In 2016, Swapna Reddy served as an Equal Justice Works Fellow at Urban Justice Center. Now, Swapna is expanding her organization, Asylum Seeker Advocacy Project, through a prestigious Echoing Green Fellowship.
What inspired you to pursue your respective issue area?
SR: I have been interested in immigration since I was a child, as I watched my parents interact with the U.S. immigration system, saw my brothers move to and from India, and helped our family navigate the English language and U.S. cultural norms. But I wasn't involved in my current line of work -- providing remote assistance to detained and formerly detained asylum seekers -- until I met a Honduran woman and organizer who was forced to go to trial while detained with her 7-year-old son. I worked on a team to represent her, and after she won her case, she urged us to find a way to represent other families like hers.
Please briefly describe the trajectory that has led you to this newest fellowship project.
SR: As a student in law school, I worked with three others -- Conchita Cruz, Dorothy Tegeler, and Liz Willis -- to coordinate volunteers to prevent the wrongful detention and deportation of asylum-seeking families in the United States. By the end of law school, hundreds of asylum-seeking women and children had won their cases with our volunteers' support.
How do you think this fellowship will build upon your work as an Equal Justice Works Fellow? / How do you think your experience as an Equal Justice Works Fellow will inform this new endeavor?
SR: Equal Justice Works provided me with an incredible opportunity to turn my volunteer efforts into full-time work. As an Equal Justice Works Emerson fellow, I was able to establish ASAP (the Asylum Seeker Advocacy Project) at the Urban Justice Center and expand our efforts to provide legal assistance to refugee families in 4 detention centers and 26 states. ASAP has also connected more than 1800 otherwise isolated refugee mothers in an online community, where members can share stories and strategies, ask questions of legal experts, and build community power.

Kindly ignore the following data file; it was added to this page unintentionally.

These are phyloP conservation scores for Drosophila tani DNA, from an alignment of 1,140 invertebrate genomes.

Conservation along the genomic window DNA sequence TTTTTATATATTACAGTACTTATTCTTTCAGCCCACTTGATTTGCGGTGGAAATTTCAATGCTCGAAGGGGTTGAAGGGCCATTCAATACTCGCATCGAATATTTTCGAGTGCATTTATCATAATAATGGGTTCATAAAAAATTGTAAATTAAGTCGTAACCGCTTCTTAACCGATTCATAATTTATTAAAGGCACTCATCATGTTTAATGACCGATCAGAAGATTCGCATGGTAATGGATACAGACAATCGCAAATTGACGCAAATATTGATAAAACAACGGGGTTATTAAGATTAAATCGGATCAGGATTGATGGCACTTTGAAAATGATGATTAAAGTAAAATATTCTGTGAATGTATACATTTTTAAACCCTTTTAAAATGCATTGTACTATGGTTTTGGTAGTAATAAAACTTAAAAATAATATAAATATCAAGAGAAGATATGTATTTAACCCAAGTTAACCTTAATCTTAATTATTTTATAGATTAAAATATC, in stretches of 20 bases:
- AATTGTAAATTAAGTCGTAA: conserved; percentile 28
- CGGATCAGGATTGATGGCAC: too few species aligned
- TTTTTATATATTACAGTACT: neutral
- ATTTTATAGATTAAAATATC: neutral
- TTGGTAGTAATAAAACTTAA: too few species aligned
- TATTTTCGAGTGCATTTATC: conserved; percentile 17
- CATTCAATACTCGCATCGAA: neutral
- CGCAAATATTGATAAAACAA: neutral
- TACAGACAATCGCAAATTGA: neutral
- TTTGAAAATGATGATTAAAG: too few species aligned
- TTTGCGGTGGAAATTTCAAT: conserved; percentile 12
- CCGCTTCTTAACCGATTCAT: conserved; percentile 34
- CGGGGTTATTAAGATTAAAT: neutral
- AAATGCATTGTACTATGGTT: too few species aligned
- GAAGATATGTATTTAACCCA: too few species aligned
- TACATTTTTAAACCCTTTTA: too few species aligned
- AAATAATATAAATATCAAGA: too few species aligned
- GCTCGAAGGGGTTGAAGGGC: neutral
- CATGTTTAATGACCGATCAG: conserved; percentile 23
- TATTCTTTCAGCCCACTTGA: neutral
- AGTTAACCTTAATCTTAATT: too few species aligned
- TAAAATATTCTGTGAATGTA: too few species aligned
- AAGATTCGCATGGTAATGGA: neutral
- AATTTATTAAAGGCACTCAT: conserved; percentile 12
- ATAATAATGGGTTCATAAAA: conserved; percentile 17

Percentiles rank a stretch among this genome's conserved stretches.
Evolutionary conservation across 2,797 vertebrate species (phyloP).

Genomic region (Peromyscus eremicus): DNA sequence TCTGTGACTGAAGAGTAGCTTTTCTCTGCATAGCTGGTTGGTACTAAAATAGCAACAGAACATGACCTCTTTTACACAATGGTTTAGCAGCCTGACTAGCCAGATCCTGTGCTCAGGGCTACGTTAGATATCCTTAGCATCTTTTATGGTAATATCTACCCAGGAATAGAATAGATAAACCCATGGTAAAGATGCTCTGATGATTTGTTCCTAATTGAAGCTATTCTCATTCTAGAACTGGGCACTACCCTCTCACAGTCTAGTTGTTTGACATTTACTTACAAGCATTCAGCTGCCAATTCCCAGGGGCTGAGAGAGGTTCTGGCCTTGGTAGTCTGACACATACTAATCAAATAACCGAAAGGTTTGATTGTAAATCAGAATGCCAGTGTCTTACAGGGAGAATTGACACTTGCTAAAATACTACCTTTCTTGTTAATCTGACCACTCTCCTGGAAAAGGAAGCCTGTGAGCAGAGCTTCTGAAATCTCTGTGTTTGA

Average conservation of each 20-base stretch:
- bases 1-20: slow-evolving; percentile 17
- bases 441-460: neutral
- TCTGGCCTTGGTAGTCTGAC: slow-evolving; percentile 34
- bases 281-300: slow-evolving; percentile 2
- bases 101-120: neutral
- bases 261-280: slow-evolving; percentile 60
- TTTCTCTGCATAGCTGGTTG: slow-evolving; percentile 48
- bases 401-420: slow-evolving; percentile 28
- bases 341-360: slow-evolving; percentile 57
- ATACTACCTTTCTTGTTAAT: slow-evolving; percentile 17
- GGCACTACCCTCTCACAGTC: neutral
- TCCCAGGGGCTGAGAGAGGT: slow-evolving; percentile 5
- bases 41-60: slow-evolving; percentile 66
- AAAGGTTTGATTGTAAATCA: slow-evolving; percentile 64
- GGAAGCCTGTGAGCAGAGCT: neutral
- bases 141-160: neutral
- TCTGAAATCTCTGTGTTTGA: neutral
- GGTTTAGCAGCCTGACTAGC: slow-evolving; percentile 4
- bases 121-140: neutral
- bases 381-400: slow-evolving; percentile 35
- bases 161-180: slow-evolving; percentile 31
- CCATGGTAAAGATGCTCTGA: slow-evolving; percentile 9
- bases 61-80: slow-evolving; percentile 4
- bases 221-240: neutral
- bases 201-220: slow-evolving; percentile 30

What inspired you to pursue a second fellowship opportunity?
SR: Echoing Green provides seed funding and professional development for founders of early-stage organizations seeking to scale their impact. Through Echoing Green, I hope to ensure that the progress I've made as an Equal Justice Works Emerson fellow continues after my fellowship concludes. And, with Echoing Green's general operating support, I will also be able to expand ASAP's staff so we can assist a greater number of families in the short term.
What is your goal for this project?
SR: ASAP's ultimate goal is to end the wrongful detention and deportation of asylum seekers in the United States. Though this goal may sound lofty, I believe it is possible if asylum seekers are provided the resources and support they need to chart our path forward.